The Corporate Transparency Act: Is it Actually Helpful for Private Parties?
By passing the Corporate Transparency Act, the U.S. is joining a growing list of countries that require registered corporate entities to disclose their beneficial ownership information. However, the Act insists that only government authorities are entitled to such information. Below, our global Claim Monetization team discusses how private parties – such as creditors or victims of fraud – could potentially work around this roadblock to obtain crucial information through legitimate legal means.
March 3, 2021
The U.S. Corporate Transparency Act (CTA), part of the recently-passed National Defense Authorization Act (NDAA), has broken new ground by requiring beneficial owners of U.S. corporate entities to register with U.S. government authorities. While the CTA appears to shut out private parties – such as creditors and victims of fraud – from accessing such information, there may be potential creative ways to work around this roadblock, bringing creditors one step closer to a substantial recovery of their assets.
With the CTA, the United States joined a growing list of countries—including the United Kingdom, the British Virgin Islands, the Cayman Islands, Bermuda and Cyprus, among others—that require the disclosure of such valuable beneficial ownership information, as governments seek to clamp down on the use of shell companies to conceal assets, launder illicit funds or evade taxes. Under the law, all beneficial owners of certain U.S. shell companies (defined to be those with a 25% or greater ownership stake, or those who otherwise exert substantial control) will be required to disclose their names, addresses and date of birth to the U.S. Treasury Department’s Financial Crimes Enforcement Network, or FinCEN.
How Private Parties Could Get a Hold of Beneficial Ownership Information
Unfortunately for private parties looking to enforce a judgment, the CTA only requires beneficial ownership information to be shared with FinCEN, and it makes clear that FinCEN may not disclose that information to private parties.
Nevertheless, creative creditors and their counsel might be able to obtain this information through three potential channels:
1. The Middle Men
The shell companies submitting the information – which by definition will be U.S. entities – may be directly subject to subpoenas seeking the information. Less directly, if shell companies that submit the information to FinCEN utilize attorneys, corporate services companies or other intermediaries to generate, handle or submit the beneficial ownership to FinCEN, creditors may be able to use U.S. discovery tools (including Section 1782 applications) to obtain that information from the intermediaries without involving FinCEN itself.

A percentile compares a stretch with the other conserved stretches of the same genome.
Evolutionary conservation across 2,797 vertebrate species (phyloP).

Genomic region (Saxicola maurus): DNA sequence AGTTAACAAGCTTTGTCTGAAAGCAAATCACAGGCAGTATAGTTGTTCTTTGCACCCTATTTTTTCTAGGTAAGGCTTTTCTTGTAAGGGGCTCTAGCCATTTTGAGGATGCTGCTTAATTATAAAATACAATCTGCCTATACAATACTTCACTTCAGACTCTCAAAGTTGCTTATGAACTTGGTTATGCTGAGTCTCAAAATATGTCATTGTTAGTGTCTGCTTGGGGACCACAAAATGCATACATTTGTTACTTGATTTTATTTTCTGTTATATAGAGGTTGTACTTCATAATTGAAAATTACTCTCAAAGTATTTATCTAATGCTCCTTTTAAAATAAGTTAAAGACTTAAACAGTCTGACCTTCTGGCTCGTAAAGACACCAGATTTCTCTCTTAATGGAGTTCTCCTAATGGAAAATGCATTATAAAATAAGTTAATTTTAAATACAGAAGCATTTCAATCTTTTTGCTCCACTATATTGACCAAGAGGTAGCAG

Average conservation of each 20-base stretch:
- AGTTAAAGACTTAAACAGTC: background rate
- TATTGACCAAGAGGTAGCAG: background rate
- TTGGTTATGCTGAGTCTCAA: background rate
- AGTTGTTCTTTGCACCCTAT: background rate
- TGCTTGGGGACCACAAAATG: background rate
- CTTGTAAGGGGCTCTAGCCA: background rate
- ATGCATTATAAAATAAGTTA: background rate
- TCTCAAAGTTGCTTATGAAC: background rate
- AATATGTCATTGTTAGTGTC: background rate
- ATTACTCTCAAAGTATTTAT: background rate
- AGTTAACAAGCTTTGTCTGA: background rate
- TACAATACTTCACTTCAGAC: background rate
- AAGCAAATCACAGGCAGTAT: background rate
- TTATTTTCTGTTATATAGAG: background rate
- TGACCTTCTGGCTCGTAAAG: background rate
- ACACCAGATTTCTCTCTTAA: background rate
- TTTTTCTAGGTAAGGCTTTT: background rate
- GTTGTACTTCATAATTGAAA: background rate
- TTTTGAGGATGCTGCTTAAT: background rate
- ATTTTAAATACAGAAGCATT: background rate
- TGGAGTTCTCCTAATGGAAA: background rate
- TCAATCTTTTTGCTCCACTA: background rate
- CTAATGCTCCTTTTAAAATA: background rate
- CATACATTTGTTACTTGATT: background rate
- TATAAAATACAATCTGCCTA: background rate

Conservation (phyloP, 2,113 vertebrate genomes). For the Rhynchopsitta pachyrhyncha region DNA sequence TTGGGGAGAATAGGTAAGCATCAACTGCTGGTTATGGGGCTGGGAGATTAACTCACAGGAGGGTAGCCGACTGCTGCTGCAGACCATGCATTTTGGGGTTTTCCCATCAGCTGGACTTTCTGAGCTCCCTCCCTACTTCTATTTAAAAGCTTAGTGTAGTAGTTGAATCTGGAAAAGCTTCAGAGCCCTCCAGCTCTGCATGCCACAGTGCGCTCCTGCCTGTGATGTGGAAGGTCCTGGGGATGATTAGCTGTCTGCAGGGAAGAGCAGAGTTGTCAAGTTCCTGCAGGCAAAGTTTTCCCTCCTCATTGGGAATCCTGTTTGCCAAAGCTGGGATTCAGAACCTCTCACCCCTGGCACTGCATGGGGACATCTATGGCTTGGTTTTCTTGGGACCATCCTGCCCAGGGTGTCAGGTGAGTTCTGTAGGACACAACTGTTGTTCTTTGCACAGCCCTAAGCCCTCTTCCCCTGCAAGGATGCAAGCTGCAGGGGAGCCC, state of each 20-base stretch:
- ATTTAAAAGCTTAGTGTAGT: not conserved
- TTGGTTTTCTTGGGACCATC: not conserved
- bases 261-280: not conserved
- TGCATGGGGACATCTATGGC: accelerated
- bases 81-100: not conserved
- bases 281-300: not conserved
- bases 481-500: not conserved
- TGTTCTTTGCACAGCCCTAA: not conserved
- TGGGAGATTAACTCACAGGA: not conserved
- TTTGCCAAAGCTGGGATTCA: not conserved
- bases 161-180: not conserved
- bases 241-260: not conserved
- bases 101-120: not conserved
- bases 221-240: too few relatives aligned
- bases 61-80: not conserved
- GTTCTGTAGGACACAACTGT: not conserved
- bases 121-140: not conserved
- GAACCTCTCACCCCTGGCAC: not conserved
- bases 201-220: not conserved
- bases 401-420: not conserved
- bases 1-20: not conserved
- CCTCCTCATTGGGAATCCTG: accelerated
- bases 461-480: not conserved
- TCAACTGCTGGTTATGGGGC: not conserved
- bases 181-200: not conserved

2. Allies Abroad
In addition to targeting intermediaries, the CTA expressly authorizes FinCEN to share beneficial ownership information with state, federal, or overseas authorities pursuant to a Mutual Legal Assistance Treaty (“MLAT”) or similar agreement. Thus, where a foreign criminal investigation or prosecution is afoot, coordination with an overseas prosecutor (for example in a country such as Switzerland, Monaco or Portugal, where a victim of wrongdoing can participate in a criminal proceeding) may prompt an MLAT or other request for beneficial ownership information that can be used in the foreign proceeding and potentially also be shared with, or otherwise benefit, the private party.
3. State-Level Investigators or Prosecutors
In addition, a number of U.S. states—including Delaware, California, Florida, Massachusetts, Nevada and South Dakota—maintain criminal prohibitions on certain fraudulent transfers undertaken to evade creditors. Here too, creditors may be able to work with government investigators or prosecutors who, in turn, are authorized to request beneficial ownership information from FinCEN and may then use that information in state or local proceedings that have the effect of unmasking the beneficial owners.
While the full impact of the CTA remains to be seen, one thing remains clear: U.S. shell companies will now be required by law to provide details of their beneficial ownership to U.S. authorities. While FinCEN is not allowed to freely share this information with private creditors, the genie may be difficult to put back in the bottle once released. As the CTA goes into effect in the coming years, creative and aggressive creditors and their counsel may find it fruitful to leverage the information generated as a result of the CTA’s disclosure requirements to cut off escape routes for debtors and fraudsters, and obtain more complete recoveries.
About Kobre & Kim’s Claim Monetization & Dilution Team
Kobre & Kim is a global law firm focused on cross-border disputes and investigations, often involving fraud and misconduct. By avoiding repeat client relationships, and the conflicts of interest that come with them, we maintain our independence as advocates ready to litigate against virtually any institution.
The firm’s claim monetization and claim dilution team has significant experience acting on behalf of judgment and arbitration award debtors to develop and implement enforcement defense strategies to dilute and protect entities against aggressive, high-value judgments. We are guided by an in-depth understanding of the latest asset structuring techniques and defensive litigation strategies that judgment/award debtors can deploy.
Many of our cases involve closely coordinated cross-border proceedings, and we are able to either advocate directly or to work cooperatively with local counsel, as well as in jurisdictions in the U.S., UK, EMEA, Asia and Latin America as well as key offshore financial centers.